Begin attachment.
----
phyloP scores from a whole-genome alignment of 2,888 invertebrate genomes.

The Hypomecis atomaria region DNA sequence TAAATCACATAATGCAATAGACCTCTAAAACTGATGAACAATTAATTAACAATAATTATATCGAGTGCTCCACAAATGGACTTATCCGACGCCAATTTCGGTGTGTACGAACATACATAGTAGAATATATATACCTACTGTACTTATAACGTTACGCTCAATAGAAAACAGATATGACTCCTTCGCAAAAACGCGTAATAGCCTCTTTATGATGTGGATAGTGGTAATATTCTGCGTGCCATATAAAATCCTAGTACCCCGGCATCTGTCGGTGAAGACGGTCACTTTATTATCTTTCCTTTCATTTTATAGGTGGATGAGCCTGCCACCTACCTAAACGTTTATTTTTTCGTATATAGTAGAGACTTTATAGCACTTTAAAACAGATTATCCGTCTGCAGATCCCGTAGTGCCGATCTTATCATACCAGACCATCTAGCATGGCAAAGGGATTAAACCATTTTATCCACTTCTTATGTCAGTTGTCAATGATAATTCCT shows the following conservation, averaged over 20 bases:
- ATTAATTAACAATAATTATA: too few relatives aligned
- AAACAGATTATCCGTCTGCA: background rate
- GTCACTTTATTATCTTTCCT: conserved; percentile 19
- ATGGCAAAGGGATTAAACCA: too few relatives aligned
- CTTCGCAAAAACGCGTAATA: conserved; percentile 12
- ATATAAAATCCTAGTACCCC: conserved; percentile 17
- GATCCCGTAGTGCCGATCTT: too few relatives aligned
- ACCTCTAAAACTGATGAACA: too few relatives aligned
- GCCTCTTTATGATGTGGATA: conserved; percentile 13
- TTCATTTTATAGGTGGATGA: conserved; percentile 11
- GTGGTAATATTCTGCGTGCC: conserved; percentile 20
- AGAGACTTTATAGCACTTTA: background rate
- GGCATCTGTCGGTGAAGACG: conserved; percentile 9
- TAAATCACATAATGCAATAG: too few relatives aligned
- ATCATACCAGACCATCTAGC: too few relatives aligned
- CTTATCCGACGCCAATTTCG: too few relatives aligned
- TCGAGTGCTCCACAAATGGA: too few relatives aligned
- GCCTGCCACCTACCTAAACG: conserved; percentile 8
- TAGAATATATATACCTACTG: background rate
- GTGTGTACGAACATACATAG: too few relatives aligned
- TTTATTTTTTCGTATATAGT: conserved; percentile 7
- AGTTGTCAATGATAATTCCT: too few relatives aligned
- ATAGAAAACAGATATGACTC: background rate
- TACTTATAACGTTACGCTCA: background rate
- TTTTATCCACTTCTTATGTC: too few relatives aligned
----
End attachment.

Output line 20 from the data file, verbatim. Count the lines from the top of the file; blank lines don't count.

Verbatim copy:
- GCCTGCCACCTACCTAAACG: conserved; percentile 8